In the new reality, the human need for control is continuously assaulted by escalating change.  Many people are experiencing chronic high levels of performance pressure along with sustained uncertainty.  That’s exhausting.  Prolonged exhaustion is not conducive to high performance or innovation and its hell on wheels to relationships, physical health and psychological well-being.

In two books, Danger in the Comfort Zone and In Praise of Good Business, I explained why each person has a range of risk and pressure that is comfortable for him or her.[1] Yerkes-Dodson is a simple and powerful psychological law that states that performance levels rise as fear and pressure increase from zero up to their optimal levels.  If fear and pressure climb higher than what is comfortable for that person, in that situation, performance declines.

In other words, when fear and pressure are either too low or too high for that person, performance is poor. People work best and are most productive when external pressures are within their individual range of comfort. Most people now live in a world where chronic pressures, uncertainties, fears and risk are much higher than they can reasonably handle .

Despite the reality of our immersion in the borderless economy, the majority of people unconsciously assume they have control over their life.  People live their lives – they take out thirty-year mortgages – as if that was true.  The power of the World Trade Center “bombings” was its assault on the sense that the world is understandable, rational and controllable.

Our sense of well-being is endangered when the past is of little help in understanding the present and yet we have to make decisions and act on them.  Our sensibility, our very understanding of the world and of business is under assault and in flux.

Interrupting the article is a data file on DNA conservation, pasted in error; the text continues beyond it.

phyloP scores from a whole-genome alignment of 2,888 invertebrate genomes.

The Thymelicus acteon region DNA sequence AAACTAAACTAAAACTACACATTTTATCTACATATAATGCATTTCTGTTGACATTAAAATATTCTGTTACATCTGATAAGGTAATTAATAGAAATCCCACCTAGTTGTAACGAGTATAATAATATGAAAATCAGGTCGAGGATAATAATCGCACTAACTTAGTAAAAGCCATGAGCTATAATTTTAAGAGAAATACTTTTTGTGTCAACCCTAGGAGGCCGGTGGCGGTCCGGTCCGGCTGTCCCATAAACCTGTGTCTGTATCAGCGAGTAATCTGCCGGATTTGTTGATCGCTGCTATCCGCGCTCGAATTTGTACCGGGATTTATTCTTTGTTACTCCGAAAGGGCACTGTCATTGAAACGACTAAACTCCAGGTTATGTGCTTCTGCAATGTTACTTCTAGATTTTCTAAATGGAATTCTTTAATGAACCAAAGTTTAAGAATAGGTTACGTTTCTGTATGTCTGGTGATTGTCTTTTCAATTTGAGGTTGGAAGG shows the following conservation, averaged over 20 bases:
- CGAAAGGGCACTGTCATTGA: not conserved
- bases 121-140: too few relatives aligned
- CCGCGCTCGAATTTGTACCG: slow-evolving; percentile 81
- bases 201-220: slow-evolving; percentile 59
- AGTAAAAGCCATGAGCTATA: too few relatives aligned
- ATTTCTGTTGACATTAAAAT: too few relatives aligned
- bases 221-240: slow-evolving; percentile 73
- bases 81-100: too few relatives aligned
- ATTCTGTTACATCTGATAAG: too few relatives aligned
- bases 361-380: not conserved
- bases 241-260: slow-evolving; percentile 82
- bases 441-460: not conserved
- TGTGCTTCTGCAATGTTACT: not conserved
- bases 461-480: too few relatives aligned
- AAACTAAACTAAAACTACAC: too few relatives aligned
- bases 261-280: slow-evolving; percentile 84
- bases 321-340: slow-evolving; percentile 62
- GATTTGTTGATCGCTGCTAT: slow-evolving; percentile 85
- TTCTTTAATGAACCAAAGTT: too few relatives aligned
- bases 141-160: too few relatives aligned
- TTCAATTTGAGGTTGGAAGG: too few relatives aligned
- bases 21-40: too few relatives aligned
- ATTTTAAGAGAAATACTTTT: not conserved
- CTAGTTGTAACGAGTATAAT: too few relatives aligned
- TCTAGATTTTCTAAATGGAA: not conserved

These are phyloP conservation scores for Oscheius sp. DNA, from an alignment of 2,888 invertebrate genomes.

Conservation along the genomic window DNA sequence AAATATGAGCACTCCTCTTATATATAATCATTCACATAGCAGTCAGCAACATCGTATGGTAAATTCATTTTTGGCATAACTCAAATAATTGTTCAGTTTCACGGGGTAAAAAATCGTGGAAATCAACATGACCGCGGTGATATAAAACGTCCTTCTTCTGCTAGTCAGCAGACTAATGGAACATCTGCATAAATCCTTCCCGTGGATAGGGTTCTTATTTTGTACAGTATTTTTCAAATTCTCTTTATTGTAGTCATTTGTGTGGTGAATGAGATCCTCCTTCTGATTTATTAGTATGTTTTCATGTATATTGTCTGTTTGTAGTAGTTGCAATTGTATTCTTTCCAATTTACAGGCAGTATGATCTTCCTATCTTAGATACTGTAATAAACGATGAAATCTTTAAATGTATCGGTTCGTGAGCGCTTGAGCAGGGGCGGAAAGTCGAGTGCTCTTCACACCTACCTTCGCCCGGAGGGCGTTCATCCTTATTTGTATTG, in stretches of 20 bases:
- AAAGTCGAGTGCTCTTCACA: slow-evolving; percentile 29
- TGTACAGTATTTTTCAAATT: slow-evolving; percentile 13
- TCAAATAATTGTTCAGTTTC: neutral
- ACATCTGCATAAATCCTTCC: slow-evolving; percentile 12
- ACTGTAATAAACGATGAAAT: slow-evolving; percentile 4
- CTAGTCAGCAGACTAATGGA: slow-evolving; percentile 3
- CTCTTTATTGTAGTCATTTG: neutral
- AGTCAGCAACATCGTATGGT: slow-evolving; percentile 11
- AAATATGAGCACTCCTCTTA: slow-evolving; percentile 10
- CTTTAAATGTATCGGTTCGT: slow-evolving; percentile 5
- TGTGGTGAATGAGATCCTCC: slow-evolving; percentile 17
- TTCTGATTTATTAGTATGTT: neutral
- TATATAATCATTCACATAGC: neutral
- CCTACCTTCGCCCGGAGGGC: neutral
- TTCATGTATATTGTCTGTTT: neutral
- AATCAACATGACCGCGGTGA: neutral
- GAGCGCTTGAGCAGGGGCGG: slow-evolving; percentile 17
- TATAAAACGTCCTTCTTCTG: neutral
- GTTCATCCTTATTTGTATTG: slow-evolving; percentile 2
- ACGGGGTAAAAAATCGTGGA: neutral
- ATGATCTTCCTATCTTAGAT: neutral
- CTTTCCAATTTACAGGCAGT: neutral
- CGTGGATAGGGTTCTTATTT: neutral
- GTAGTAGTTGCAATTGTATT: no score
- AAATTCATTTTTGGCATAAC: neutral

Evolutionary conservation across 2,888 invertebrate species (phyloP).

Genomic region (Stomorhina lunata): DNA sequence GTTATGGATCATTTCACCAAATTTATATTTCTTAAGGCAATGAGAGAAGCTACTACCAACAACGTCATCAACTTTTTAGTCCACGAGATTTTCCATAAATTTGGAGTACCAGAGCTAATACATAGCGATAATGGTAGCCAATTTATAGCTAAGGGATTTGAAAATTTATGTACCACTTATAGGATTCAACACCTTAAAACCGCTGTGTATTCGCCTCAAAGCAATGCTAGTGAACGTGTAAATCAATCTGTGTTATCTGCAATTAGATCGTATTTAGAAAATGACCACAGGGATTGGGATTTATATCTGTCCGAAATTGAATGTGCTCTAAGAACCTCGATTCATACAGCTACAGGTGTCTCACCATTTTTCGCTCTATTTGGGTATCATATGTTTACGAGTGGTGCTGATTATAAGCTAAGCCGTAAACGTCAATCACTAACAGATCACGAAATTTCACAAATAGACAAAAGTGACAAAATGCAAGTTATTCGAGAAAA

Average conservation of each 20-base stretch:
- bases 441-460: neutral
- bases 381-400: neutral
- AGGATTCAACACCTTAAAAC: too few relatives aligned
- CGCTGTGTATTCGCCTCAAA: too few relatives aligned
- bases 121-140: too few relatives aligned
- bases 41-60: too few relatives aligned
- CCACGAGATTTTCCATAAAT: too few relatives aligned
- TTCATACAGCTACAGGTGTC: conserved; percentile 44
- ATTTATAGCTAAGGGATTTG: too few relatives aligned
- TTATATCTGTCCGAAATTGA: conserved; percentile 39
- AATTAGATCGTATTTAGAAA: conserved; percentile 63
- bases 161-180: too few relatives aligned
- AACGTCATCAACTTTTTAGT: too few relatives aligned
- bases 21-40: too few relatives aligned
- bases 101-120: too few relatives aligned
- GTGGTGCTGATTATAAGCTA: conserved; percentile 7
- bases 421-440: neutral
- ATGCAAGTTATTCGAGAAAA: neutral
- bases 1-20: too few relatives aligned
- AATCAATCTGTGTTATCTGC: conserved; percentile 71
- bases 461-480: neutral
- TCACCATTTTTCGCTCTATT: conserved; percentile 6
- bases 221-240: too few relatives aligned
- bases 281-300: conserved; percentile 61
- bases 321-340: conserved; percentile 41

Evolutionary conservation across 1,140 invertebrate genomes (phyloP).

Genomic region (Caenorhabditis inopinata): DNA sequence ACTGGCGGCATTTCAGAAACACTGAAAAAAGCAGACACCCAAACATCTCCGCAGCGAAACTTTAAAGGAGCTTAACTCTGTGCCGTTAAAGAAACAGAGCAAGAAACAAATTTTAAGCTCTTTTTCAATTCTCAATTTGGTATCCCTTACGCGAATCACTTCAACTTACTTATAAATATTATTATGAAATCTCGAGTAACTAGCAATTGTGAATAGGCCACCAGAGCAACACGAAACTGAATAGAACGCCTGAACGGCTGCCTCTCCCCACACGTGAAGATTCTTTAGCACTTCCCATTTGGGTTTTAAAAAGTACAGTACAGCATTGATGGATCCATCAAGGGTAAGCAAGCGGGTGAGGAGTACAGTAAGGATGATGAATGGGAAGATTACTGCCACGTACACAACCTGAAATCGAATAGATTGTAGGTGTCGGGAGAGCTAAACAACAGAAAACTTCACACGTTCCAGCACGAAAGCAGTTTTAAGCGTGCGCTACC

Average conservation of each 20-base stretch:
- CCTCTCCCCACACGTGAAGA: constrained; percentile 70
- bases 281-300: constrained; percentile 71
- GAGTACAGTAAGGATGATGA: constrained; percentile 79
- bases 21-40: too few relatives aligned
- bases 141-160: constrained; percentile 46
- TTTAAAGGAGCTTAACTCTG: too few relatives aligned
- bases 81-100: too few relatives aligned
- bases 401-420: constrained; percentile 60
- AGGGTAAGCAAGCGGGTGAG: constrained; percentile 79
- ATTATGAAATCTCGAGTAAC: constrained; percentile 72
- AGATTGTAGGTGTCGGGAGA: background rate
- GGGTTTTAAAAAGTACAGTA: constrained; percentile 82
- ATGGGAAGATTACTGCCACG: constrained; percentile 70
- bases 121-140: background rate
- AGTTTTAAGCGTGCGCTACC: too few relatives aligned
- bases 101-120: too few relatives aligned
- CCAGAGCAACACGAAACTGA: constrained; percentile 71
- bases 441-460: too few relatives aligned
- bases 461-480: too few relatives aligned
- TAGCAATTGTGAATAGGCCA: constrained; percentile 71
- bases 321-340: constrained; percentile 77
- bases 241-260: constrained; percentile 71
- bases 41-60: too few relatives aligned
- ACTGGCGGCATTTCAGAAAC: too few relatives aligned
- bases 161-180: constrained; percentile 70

In the new reality, it’s a funny line when we say, “A five-year plan has no purpose except to employ a strategic planner.” But that’s actually a very serious observation.  Many of our most admired and influential business leaders have observed that they often feel like they’re a small ship being tossed around in turbulent seas… or they’re racing cars where there are no road signs… which makes it impossible to feel they’re in control or know where they are, much less where they’re going.[2]

There are, then, lots of reasons for people to feel stressed: People are stressed by technology revolutions and ever-rising performance expectations.  Decisions have to be made fast – often without adequate data and analyses. The stock market is extremely volatile, and no one knows how interdependent global economies will be impacted by slowing economies if only in just a few major players.

In organizations that have eliminated a significant percentage of jobs, the survivors are expected to do the work of those who are gone.  The hours worked keep rising and desktops are never clean.  That makes it hard to get any sense of achievement and job satisfaction.

In a long-term crisis mode, people get paranoid.  They grab territory and create alliances.  They tune into rumors and chat rooms.  They look busy but they don’t get a lot done.  Many don’t take vacations, and, of those who do, the majority, 83 percent in a recent study, keep in touch with the office.[3]  The lack of real downtime is adding to people’s mental fatigue: too many people are never off duty because communication technologies rob them of the opportunity to be totally away from the rising demands of their universe.

While technology’s borderless economy is permanent, conditions of chronic stress are not sustainable.  High levels of chronic stress debilitate people and make them unproductive, uncommitted and uninvolved.  In order to reduce stress, we have to understand where it’s coming from.  The first step towards creating solutions is to gain clarity about a problem.  We have to see reality clearly in order to redesign what can and ought to be changed. No one and no organization can afford unhealthy levels of chronic stress because motivation and productivity will crash.
 

[1] Bardwick, Judith M. Ph.D, Danger in the Comfort Zone, AMACOM, New York, 1991 & 1994, and In Praise of Good Business, John Wiley & Sons, New York, 1998.

[2] Garten, Jeffrey E., “The Mind of the C.E.O.”, Business Week, February 5, 2001, pp. 106-110.

[3] Romita, Tessa, “overworked”, Business2.com, May 15, 2001, p. 60.